Outside of the baseball season, Samson works for Sunwing Airlines as a flight attendant and cabin safety manager. It goes without saying, but the pandemic has prevented him from partaking in that gig as well. The last time Samson was in an airplane was on a rescue flight from Winnipeg to Vancouver at the end of March 2020.
Perhaps it's a good thing Samson had some downtime in the past year because he certainly doesn't have any this summer. He's back with the Fish for his 20th season in 21 years, but this one has been the most challenging yet. Shaw Park remains empty for a second straight summer as the Canada-U.S. border restrictions have led to the Fish playing out of The Ballpark in Jackson, Tenn. With the majority of the team's staff still in Winnipeg, Samson's long list of duties has grown even longer.
He's been doing all the laundry, fitting players for equipment, grabbing groceries, booking hotel rooms, finding host families, making travel arrangements, sending packages, cleaning the clubhouse, and even picking up cakes for players' birthdays. Other than getting on base and throwing strikes, Samson does it all.
"They don't have the help for us that we'd normally have in Winnipeg. It's definitely been pretty challenging down here... One day, (athletic therapist Evan Fehr and I) didn't leave the ballpark until 2 a.m. We got there at like 11:30 a.m. Then, we were in an Uber the next day on the way to the ballpark at nine o'clock in the morning," Samson said.
"Evan and I didn't get out of the ballpark until 1:20 that morning. So, that was a 16-hour day. So that was pretty tough, like I said, dealing with absolutely everything down there."
Luckily, he now gets paid more than $5 a game."I think with the hours that we're putting in, it might be five bucks an hour," Samson laughed. "But nah, it's been alright."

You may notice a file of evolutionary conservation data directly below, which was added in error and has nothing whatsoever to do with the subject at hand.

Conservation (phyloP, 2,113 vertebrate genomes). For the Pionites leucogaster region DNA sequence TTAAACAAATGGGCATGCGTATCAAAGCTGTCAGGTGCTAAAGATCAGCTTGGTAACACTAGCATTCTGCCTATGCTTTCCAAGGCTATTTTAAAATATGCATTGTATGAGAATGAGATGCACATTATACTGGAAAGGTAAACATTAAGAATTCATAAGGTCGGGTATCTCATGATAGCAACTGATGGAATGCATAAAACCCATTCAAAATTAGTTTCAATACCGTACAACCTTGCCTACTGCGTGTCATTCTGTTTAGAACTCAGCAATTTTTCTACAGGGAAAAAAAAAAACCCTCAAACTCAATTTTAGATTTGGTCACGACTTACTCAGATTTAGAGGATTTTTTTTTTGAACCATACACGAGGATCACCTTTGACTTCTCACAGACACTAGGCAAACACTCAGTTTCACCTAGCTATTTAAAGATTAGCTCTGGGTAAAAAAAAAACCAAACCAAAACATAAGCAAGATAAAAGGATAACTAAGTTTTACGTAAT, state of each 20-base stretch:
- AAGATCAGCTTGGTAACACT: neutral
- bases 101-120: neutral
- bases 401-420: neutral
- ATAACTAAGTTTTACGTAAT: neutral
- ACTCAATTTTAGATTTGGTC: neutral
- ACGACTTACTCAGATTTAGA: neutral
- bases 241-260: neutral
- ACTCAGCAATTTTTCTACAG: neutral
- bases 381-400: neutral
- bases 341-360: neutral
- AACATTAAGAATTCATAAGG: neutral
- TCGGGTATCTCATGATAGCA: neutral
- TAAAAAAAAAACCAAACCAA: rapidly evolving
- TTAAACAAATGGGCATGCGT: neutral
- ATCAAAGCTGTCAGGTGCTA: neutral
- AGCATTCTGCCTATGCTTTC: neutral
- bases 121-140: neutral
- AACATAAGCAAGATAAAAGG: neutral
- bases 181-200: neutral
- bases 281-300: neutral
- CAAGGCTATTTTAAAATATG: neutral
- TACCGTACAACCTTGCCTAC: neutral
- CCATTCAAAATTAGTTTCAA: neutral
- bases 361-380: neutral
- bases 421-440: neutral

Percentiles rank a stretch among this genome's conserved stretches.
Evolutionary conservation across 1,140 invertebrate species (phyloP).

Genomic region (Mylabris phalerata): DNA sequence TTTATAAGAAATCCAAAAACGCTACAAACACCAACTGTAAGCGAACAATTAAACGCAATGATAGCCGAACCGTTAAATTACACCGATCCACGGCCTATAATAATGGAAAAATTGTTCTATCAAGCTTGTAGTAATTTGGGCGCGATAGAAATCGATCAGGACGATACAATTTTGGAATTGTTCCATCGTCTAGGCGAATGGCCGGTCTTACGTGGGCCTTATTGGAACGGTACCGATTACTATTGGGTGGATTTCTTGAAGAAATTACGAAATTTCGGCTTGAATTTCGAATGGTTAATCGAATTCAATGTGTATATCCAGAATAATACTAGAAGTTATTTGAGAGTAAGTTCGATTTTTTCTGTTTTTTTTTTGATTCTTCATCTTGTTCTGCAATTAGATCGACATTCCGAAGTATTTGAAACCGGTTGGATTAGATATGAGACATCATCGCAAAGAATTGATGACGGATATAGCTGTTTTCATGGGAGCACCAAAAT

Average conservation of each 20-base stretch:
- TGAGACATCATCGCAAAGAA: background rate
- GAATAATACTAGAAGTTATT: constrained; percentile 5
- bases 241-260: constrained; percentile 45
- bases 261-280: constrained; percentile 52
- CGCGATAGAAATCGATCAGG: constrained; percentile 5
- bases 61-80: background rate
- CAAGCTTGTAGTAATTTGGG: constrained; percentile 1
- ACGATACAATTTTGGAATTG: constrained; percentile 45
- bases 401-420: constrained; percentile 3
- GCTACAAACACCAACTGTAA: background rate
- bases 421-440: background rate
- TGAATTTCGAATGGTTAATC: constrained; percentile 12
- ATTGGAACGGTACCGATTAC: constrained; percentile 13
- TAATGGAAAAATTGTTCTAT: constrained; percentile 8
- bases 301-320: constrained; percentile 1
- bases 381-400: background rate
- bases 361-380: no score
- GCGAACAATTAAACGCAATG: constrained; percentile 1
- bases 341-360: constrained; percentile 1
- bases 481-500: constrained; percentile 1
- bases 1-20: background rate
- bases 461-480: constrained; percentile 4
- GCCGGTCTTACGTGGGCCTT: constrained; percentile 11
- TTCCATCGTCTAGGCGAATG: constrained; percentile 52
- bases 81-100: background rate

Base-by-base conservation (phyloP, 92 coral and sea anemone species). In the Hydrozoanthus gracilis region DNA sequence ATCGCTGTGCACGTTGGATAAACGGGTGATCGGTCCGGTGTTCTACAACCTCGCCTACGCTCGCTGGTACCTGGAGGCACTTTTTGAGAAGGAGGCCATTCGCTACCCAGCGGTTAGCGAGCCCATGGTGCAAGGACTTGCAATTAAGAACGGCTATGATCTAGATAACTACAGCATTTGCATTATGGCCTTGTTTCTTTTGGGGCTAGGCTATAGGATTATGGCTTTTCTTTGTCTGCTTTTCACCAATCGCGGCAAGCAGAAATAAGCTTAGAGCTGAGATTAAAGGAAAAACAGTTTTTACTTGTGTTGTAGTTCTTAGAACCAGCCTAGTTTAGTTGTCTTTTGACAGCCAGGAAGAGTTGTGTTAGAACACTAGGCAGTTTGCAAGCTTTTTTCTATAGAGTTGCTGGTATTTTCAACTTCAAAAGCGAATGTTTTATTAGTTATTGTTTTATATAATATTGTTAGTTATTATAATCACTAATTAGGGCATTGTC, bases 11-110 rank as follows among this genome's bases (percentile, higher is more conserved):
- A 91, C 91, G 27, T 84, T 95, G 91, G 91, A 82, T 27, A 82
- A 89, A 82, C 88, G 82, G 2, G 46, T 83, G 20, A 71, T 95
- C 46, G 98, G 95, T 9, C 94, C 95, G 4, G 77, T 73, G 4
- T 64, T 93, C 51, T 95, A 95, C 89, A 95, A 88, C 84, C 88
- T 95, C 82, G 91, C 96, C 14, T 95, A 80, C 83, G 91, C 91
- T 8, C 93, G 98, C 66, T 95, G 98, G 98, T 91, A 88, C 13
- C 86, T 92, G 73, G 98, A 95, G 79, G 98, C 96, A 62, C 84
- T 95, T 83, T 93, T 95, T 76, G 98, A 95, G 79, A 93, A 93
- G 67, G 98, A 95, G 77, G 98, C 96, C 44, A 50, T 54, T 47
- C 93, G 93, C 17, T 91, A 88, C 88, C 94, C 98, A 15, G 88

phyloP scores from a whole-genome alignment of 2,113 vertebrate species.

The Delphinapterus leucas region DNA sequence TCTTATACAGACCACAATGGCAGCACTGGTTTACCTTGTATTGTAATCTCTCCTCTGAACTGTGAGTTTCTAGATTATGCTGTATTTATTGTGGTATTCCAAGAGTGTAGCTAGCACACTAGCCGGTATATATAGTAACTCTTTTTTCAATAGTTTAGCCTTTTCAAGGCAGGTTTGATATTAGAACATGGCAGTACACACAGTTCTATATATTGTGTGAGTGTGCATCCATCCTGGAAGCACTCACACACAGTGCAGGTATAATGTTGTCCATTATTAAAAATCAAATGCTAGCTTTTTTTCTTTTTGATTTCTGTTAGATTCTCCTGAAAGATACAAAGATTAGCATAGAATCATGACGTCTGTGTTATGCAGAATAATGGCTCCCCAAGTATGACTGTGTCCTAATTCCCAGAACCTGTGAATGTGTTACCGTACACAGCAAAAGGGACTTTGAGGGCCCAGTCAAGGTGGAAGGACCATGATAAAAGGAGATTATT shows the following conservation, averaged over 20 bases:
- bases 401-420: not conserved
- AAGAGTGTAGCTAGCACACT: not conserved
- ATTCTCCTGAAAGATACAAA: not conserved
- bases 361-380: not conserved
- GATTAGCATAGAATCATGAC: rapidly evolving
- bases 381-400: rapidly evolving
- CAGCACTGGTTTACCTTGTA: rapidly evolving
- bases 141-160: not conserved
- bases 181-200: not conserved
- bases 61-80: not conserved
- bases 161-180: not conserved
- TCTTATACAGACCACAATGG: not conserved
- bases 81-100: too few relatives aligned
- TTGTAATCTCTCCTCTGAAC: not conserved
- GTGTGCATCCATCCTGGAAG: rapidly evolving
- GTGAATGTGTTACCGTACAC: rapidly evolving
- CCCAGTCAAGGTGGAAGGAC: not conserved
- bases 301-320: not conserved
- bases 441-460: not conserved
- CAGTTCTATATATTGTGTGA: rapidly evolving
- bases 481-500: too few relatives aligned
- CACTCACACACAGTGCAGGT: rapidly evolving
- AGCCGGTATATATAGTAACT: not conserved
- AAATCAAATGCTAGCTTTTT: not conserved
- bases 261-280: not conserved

After going all of last year without him, no one is more appreciative of Samson being around this go around than Goldeyes manager Rick Forney.
"Jamie's a godsend," said Forney.
"He's an unbelievable worker. He's very organized, very thorough. Obviously he's been doing this for a long time so he knows exactly what needs to be done on a day to day basis. He's really good at planning and getting stuff done well in advance. He does just about everything for us."
Samson's contributions haven't gone unnoticed by the players, either.
"Jamie is more than a clubby. In my time here, he really is a part of the team," said infielder Wes Darvill, who is in his fifth season with the team.
"He gets along so well with the players and is able to level with them so well and earn respect by how hard he works and how good he is at his job. He's been in the wedding of so many players that have come through Winnipeg and is a huge part in what makes this place so special."
The American Association is nearing the midway point of the season and there's still no indication when the Goldeyes can return home. It would make Samson's job a heck of a lot easier if the border opened up, but in the meantime, he's not complaining. His career has given him the opportunity to make lifelong friends with players from across North America and he doesn't plan on slowing down anytime soon.
"I think just being able to make these guys' lives a little bit easier is what keeps me going every day," he said.
Eighteen years old and still in high school, Taylor got his start with the Free Press on June 1, 2011. Well, sort of.